Programming by
Systems Programming
Graphics Programming
2D Art by
Additional Art by
[ full credits ]



Average score: 69% (based on 13 ratings)


Average score: 3.5 out of 5 (based on 6 ratings with 1 reviews)

The sun is set so is the story

The Good
Atmosphere (early 1970s period piece, how could you resist?)

Music ( A fine variety!)

Visual style (it's stylish, alright)

Voice-over (fits the purpose)

Story development (Who could've known?)

The Bad
Graphics (don't look through the windows!)

Gameplay (it's really not there)

Lags (Unity - 'nuff said)

The Bottom Line
The sun lazily sets in, casting rays at a penthouse at the tall building near the city center. Outside of windows are traffic, occasional gunshots, the moaning of sirens, the buzz of helicopters flying by. The situation in the country goes downhill fast. But all of that is not as important – the world here is different from the world there, here everything is upscale both in the number of floors and the contents - apartments are stoked with pieces of art and every day the secret museum's collection grows. Inside there's a place of quiet, calm refuge and high technologies. Sometimes of a good taste, and also it's impeccably clean. The latter is because of you.

While the most famous video game janitor Roger Wilco was used to slacking at his job, and as a result his adventures stretched to a long series, here a strict compliance with your duties is expected. A checklist of things to be done awaits you every day, and some effort must be applied to complete them. Moreover, the dark-skinned housecleaner only has an hour to do so before the sunset. While performing your daily duties, you could notice, quite in real-time, how the rays clear out off the sky, and as they leave you should vacate the premises as well.

And while observing how the rays majestically glide on the floor, the eye takes a quick glance at the street – and there's a kingdom of the same monochromatic milk cartons. Yes, we get that there were only a few of you and that's Unity, but you shouldn't scare us like that. And the fact that a whole lot of everything has made its way into a game: papers and notes that you can actually read (a dream in games 15 years ago), some characteristic objects of interior and design, sculptures and paintings, couldn't explain why some textures are so abysmally bad that it hurts.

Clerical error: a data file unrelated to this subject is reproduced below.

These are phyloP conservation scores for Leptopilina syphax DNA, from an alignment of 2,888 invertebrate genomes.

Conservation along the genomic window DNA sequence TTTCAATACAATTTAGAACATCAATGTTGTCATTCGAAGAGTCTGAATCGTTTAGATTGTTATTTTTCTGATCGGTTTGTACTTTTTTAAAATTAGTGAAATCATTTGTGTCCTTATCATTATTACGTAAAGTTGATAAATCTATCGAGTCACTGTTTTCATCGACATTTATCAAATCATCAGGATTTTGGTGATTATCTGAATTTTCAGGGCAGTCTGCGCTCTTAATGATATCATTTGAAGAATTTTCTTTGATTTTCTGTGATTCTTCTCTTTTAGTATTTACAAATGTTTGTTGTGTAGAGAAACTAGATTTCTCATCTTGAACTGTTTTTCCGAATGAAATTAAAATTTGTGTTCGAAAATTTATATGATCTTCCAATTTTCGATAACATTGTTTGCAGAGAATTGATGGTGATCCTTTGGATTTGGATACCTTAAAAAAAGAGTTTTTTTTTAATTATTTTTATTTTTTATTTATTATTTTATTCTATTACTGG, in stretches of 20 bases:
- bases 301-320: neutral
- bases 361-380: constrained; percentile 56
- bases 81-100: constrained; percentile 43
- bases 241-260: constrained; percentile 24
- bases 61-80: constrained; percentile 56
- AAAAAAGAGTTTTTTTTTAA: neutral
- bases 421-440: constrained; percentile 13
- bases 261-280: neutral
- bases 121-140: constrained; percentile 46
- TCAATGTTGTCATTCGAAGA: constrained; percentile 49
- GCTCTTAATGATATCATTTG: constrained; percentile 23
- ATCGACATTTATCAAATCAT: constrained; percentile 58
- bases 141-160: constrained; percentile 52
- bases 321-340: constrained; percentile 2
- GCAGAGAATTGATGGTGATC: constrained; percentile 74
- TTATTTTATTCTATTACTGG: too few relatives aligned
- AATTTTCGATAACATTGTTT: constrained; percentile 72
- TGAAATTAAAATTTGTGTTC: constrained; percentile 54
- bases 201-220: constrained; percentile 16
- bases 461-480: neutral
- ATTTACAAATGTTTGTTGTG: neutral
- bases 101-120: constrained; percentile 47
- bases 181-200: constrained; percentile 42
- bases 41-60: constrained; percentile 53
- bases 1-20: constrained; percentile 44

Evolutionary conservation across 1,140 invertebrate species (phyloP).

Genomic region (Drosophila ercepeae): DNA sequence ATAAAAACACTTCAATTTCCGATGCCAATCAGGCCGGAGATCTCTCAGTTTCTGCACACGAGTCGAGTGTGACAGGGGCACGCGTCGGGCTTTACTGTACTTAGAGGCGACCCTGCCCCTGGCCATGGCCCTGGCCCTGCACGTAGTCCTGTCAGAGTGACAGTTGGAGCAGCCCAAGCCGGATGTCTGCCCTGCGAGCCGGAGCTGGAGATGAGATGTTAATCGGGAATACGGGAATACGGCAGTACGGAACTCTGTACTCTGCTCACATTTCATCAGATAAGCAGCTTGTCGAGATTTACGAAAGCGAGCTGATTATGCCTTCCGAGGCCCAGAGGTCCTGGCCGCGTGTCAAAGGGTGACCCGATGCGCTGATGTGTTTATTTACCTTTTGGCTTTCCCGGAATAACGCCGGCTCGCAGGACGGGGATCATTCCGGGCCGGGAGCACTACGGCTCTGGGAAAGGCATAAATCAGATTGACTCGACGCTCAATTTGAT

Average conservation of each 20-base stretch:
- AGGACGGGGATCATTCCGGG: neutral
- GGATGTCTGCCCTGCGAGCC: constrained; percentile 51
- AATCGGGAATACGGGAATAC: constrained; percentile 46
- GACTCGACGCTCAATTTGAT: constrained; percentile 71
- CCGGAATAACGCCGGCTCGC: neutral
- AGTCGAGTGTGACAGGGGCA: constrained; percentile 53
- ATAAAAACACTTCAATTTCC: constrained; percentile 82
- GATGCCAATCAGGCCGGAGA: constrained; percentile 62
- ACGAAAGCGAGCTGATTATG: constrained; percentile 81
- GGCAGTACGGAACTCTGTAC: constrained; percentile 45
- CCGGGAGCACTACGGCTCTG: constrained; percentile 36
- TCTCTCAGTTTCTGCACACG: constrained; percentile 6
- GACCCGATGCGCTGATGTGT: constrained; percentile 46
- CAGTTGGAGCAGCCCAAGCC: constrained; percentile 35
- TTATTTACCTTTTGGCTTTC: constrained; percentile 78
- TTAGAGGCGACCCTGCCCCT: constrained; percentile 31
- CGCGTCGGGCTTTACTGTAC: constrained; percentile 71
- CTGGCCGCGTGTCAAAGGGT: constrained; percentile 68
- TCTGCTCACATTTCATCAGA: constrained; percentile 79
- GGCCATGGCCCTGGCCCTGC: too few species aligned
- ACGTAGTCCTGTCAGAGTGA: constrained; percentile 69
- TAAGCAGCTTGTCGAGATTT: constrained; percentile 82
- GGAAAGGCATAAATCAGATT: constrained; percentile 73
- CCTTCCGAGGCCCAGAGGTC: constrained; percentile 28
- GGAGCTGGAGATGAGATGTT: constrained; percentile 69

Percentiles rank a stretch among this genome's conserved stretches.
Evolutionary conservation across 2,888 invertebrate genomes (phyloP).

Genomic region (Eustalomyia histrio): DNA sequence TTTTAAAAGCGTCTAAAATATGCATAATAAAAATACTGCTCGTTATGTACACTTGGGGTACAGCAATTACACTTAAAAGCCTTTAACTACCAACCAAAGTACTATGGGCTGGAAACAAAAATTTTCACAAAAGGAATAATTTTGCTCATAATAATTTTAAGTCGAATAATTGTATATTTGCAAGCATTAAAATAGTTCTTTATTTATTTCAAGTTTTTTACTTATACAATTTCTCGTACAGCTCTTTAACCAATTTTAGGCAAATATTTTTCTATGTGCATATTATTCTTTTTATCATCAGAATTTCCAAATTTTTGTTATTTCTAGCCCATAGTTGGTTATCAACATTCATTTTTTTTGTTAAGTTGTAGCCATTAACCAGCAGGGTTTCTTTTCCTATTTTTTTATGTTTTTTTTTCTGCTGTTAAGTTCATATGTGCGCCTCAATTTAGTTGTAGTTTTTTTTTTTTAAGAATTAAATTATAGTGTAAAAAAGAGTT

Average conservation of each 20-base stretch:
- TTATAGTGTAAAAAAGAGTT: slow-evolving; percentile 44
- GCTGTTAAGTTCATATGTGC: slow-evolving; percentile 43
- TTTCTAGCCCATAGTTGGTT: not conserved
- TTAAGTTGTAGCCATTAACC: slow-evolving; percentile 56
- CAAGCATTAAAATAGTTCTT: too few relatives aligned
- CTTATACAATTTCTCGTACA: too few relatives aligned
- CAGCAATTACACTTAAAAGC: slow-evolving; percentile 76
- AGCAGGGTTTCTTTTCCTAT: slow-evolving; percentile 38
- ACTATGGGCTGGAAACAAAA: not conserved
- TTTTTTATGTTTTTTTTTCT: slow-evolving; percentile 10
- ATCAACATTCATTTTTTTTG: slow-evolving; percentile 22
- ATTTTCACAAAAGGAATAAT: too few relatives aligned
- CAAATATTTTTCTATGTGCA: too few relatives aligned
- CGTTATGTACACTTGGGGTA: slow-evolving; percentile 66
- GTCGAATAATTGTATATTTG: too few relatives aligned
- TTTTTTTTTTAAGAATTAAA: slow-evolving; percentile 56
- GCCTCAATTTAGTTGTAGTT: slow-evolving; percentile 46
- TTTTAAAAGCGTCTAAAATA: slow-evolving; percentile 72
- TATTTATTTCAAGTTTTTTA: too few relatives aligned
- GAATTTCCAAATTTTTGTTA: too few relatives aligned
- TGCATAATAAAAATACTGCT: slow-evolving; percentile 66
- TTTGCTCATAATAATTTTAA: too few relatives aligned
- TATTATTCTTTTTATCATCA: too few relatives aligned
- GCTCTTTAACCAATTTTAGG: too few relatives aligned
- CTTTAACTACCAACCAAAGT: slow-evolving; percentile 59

Nearly all work in Sunset requires some time to finish and is performed automatically as you choose the action at the hot spots, the clock hands advance automatically. Besides those, the flow of time there is such as at this side of the screen. Launder the shirts, clean the floors, hang the pictures, sort the contents of the box, make the supper, oriental style – that's the list of chores that the mysterious employer makes to keep Angela busy. It's hard to say how had she winded up in Anchuria, one of the South American republics in the early 70s. Maybe she got tired of the capitalistic schemes in the homeland, could be that she decided to try her luck abroad in a different climate, or perhaps it all boils down to that her brother is a part of local revolutionary cell.

The person of Gabriel Ortega who rents the luscious double-floor apartment and keeps Angela on the payroll is unknown. Who is he? A businessman, an official in the ministry of culture, or a criminal? Where does he get the money for all that?

Every time she returns to the same place on the eleventh floor in the center of the city. Every time a small sticky paper with a to-do list with things she should complete in an hour awaits her there. But every time there's something new: fine details, sometimes a new door gets open, which are by the way controlled by a cutting edge electronic security system. Sometimes it is the new art objects and emigre housekeeper always have something to mumble about.